For a limited time, I’m sharing this short with my visitors. It will be included in a later anthology. Enjoy.

Repo Mo and the Ellie B.

Take one look at Evelyn Morris McAlister, and you forget any joke you might have thought to make about his name. Mo McAlister, fondly called Repo Mo in the business, is a bear of a man. His height is only average, but his breadth is considerable, and only a slight paunch suggests that any of his bulk consists of fat. When he is not smiling, it can be uncomfortable just being around him, but fortunately good humor wins out most of the time with Mo.

   When I knew him, he really liked to work with his hands, and if you ever visited his home, you would see tiny, intricately carved figures in wood and stone, so delicately shaped it was hard to believe they had been formed in those giant hands. But in the days I’m talking about, people had gone crazy over imports from the colonies, and he had no luck selling his work locally. Mind you, Mo was a free trade advocate (Mo pretty much advocated freedom of any kind and may have been an anarchist at heart), but when the market bottomed out for fine hand work made on Earth, he had to seek employment elsewhere. And about the only thing he really knew how to do was bust heads and get in trouble.

   That’s how he got into the repossession business.

   Anything that Lloyds of London wouldn’t touch, could still be borrowed on and insured by someone in those days. Most of these so-called financing companies eventually disappeared, but in that period, one of Earth’s biggest exports was money, thousands of investors with millions of dollars to place, looking for quick schemes to double their money. Businesses commanding amazing sums of Terradollars with little or no reason to exist sprang up like mushrooms and disappeared as quickly.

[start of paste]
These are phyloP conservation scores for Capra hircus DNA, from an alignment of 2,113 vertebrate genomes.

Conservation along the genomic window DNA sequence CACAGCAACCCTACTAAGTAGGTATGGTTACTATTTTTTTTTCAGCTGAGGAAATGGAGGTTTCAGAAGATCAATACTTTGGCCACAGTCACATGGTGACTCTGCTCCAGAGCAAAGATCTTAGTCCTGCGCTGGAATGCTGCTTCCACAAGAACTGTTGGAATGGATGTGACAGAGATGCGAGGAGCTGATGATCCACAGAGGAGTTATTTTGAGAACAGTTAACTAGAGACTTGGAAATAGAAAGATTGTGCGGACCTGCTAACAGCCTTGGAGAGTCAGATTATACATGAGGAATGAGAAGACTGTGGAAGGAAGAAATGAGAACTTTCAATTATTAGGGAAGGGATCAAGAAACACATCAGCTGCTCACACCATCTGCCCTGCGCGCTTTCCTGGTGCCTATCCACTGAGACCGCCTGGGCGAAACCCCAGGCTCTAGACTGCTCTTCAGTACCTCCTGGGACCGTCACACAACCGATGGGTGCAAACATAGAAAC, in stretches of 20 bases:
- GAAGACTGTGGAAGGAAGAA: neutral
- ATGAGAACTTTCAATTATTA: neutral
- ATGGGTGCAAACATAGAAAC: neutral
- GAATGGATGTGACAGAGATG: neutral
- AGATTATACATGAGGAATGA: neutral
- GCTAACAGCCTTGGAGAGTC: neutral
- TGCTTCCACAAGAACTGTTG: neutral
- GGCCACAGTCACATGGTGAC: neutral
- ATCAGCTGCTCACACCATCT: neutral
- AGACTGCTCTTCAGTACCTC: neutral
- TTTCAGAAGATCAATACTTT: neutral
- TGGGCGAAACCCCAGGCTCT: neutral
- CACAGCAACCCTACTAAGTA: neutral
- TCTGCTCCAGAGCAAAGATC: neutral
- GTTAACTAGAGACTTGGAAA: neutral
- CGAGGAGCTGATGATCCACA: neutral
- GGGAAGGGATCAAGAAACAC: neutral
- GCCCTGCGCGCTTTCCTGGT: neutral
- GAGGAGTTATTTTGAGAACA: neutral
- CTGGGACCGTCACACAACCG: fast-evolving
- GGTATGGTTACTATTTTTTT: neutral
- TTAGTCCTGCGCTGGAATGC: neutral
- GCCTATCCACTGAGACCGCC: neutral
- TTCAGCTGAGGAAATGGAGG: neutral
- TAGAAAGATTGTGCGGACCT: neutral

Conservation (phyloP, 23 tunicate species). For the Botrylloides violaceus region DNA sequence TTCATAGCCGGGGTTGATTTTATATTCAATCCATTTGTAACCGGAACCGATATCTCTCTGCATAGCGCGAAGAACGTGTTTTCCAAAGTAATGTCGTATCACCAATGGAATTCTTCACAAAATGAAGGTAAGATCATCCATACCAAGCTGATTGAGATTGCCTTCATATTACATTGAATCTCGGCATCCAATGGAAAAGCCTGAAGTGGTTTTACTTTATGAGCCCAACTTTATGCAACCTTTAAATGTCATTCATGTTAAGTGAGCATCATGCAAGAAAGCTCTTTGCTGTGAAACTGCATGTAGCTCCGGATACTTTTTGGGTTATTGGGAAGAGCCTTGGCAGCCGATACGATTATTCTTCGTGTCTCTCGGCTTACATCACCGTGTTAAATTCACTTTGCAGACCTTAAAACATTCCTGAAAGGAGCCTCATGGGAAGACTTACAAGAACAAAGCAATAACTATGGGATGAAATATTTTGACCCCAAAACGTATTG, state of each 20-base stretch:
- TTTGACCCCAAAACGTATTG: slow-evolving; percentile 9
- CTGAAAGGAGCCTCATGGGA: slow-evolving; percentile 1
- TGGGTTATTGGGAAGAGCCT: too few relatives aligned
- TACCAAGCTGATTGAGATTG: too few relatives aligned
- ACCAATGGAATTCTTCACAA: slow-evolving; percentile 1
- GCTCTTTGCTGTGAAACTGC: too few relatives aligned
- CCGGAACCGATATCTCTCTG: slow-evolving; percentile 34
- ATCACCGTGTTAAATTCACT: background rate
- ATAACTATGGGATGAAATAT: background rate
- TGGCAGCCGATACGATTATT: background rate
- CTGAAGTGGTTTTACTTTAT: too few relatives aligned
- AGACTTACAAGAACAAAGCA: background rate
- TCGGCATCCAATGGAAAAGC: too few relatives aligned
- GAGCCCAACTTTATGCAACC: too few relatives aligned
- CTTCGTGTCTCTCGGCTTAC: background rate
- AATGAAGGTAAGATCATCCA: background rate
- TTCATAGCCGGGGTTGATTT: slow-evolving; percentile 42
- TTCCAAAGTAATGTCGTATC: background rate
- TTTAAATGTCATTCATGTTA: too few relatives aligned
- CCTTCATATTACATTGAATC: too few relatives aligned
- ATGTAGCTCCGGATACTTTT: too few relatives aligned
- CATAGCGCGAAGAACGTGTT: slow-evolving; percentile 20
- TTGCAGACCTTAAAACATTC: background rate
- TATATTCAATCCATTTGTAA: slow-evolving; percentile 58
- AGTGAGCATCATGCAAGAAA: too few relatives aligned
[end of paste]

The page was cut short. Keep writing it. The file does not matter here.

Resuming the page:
When such companies went into receivership, the people who had borrowed money from them often hightailed it to the stars in the ships they had borrowed money to buy. Not a bad strategy, since most times it cost more to go after the ship than the craft was worth. Sometimes, though, the ship was worth more, or the company had principles, and when that happened, Mo would be called in. He freelanced his services, finding that left him more freedom. But he had gained quite a reputation for reliability among those people who followed such things, so he never lacked for work.

   Though he swears it isn’t so, I think Mo was almost ready to get out of the repo business when Ellie came into his life. One thing is sure, on the particular job he was working when he met her, he was working for love, not money. Love of the ship he left home to repossess.

   The Austrastar Company had made the mistake of selling one of its top-of-the-line spacegoing yachts to a con man with faked up credit credentials who had promptly blasted several light years away, outside the jurisdiction of Terran law enforcement. The distance was too great to financially justify anything but a writeoff, but there was a principle involved. They offered Mo no money at all, just a title to the ship and information about its whereabouts. He took the job.

   The deadbeat had been traced to New Nevada, a long way from anywhere. He must have known there would be no point in trying to disguise the ship, because when Mo grounded at New Nevada, there it sat, the only ship on the landing apron of the planet’s only starport. The con man hadn’t even changed the name: The Ellie B.

   When Mo is in a good temper, he’s very cooperative with authorities. He’s had his share of trouble with them, most often not because of serious violations, but because of his tendency to let the little things in life (like summons to court) go by. But mostly he preferred to stay on good terms with the law.